Analog Design and ESL: We Are Not There Yet.
Two of the three articles in this month's issue deal with analog design challenges. The third one hails a new season in ESL.
It is well known that analog issues have become important even in digital design. So important, in fact, that tools developed to aid engineers to solve this type of problems have seeded a new and growing market segment, DFM. Companies in this segment are building a bridge that allows designers trained solely in digital design to deal with the physics inherent in all electronic design.
Do We Need It?
Geoffrey James's article revisits the issue of analog synthesis and the resistance of the vast majority of analog designers to new tools. The statement by Ashutosh Mauskar, vice president of product and business development at Magma Design Automation, brought me back to the late 1990s, when digital synthesis was being introduced as a commercial product.
In those days, the most prevalent justification by designers for not using the tool was that they could do better than the tool. And in many cases, but not the majority, that was true. But the tradeoff was time. E ventually, acceptance grew, the products matured with greater use, and now synthesis is a natural step in digital design.
Looking back at commercial offerings from companies that pioneered analog synthesis (and went out of business for it), it is easy to see how analog design creation based on parameters manipulation does not solve all of the issues inherent in analog design. But, as Gary Smith recounts, even this form of analog synthesis may address a significant portion, probably more than 50%, of analog designs, especially when a specific instance of a frequently used analog component is required.
Of course, as the article points out, developers of standard analog parts enjoy high rates of return , so the economic incentive for well paid designers to adopt new tools or methods is missing. But how long are we going to continue to integrate discrete analog components in our designs?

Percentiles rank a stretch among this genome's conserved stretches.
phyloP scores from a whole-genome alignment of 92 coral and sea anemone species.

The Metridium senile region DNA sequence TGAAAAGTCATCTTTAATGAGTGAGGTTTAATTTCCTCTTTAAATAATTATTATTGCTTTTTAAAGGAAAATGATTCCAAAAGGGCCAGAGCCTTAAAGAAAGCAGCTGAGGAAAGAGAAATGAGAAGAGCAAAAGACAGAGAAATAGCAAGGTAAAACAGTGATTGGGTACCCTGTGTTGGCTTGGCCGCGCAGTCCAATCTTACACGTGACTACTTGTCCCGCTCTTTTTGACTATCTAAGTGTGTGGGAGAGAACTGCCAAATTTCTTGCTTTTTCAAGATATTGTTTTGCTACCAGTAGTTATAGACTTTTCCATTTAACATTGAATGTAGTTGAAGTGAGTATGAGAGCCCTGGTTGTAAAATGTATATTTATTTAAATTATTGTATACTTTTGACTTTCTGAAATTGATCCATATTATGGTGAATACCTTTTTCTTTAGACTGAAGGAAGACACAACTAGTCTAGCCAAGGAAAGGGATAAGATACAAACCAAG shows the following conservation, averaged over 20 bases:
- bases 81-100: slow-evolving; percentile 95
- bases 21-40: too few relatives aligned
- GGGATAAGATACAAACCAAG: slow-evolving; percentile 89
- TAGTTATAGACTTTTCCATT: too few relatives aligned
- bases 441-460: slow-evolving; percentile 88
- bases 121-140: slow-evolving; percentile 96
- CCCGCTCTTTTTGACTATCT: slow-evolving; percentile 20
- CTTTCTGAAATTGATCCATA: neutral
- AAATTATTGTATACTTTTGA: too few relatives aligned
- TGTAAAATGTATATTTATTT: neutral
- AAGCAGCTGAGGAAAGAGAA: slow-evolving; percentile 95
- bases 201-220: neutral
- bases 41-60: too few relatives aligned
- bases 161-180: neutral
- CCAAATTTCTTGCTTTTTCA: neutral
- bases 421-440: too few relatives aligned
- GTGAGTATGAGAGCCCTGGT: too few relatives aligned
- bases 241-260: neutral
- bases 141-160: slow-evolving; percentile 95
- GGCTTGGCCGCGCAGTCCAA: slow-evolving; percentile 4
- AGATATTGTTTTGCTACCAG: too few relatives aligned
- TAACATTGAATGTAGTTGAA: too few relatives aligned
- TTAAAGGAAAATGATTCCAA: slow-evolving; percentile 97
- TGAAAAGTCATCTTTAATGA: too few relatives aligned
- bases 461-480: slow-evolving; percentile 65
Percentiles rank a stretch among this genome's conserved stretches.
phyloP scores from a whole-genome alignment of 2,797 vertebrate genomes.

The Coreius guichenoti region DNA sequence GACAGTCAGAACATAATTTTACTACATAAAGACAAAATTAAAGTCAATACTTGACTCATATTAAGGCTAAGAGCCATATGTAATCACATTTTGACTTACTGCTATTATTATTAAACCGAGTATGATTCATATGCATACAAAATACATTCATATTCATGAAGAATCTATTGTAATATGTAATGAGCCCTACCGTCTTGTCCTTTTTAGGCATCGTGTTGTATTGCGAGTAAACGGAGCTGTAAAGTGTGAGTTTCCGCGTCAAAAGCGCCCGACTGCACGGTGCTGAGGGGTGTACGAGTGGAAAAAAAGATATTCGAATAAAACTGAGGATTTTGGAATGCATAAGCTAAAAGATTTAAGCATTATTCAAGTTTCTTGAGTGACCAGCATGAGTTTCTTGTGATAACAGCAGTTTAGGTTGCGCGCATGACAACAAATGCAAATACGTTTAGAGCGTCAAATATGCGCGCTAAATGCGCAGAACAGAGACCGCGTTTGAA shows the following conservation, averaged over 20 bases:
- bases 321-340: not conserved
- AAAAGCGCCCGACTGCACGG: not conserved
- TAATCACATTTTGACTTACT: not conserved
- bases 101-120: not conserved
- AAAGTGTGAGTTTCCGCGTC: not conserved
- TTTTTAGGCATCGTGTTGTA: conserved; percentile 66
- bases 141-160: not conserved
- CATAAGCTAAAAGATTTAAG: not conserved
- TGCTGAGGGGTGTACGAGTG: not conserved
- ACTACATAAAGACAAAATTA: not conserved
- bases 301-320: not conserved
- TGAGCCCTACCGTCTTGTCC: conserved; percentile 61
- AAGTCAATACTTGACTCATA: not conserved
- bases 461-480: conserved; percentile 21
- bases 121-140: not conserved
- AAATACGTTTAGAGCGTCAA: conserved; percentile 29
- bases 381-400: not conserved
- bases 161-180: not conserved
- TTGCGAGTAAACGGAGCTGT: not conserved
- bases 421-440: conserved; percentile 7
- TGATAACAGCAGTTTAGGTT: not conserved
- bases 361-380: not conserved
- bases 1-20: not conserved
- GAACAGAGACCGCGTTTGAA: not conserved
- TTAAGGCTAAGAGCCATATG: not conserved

I believe that what is needed is a fresh look at the analog design methodology. Let's not try to copy the digital flow. Just because it worked there does not mean it will work here. DAC offers the perfect environment to discuss new ideas in analog design methods; I am looking forward to seeing what the dynamics at the 45th DAC in Anaheim will foster.
A Lack of Consensus
The roundtable hosted by Ed Sperling gives an indication of the economic difficulty of introducing a new tool in a market, the analog design market in this case. One of the issues that has intrigued me for a long time is the question of standards. Should standards precede the development of tools, or should a leading tool be the framework of a standard? I believe that acceptance is not a question of the standard engineering excellence: it is a matter of marketing. It is obvious from the article that people know, at least subconsciously, that an approach to improve efficiency in analog design following the model of digital design automation methods will not work. But it seems apparent that we do not have consensus as to how to begin, let alone proceed with, the work of developing a solution.
The discussion leaves me with the impression that the economic urgency is not yet high enough to fuel the development of a new analog solution. People complain, but do not revolt: in fact, they hardly even demonstrate. Is this a non-problem? Write to me (firstname.lastname@example.org) and share your opinions.
Alan Naumann in his Viewpoint expresses the belief that we have turned the corner in ESL. The tools, he states, are no longer just an interesting experiment; driven especially by the rapid emergence of heterogeneous multicore systems-on-chip, ESL is now part of accepted development methods. I think that Alan is correct in identifying a new season in ESL, especially given the complexities of multicore systems design. But the work is far from over: acceptance of the tools does not mean we have the best methods for system-level design yet. Much more work is required, mostly in understanding what system-level design really means, and how we can integrate the design of the electronic portion into the total product design. EDA is a wonderful industry: just when you think you have reached a plateau, you find new mountains loom on the horizon. DAC, as usual, will provide many venues for designers to explore new heights.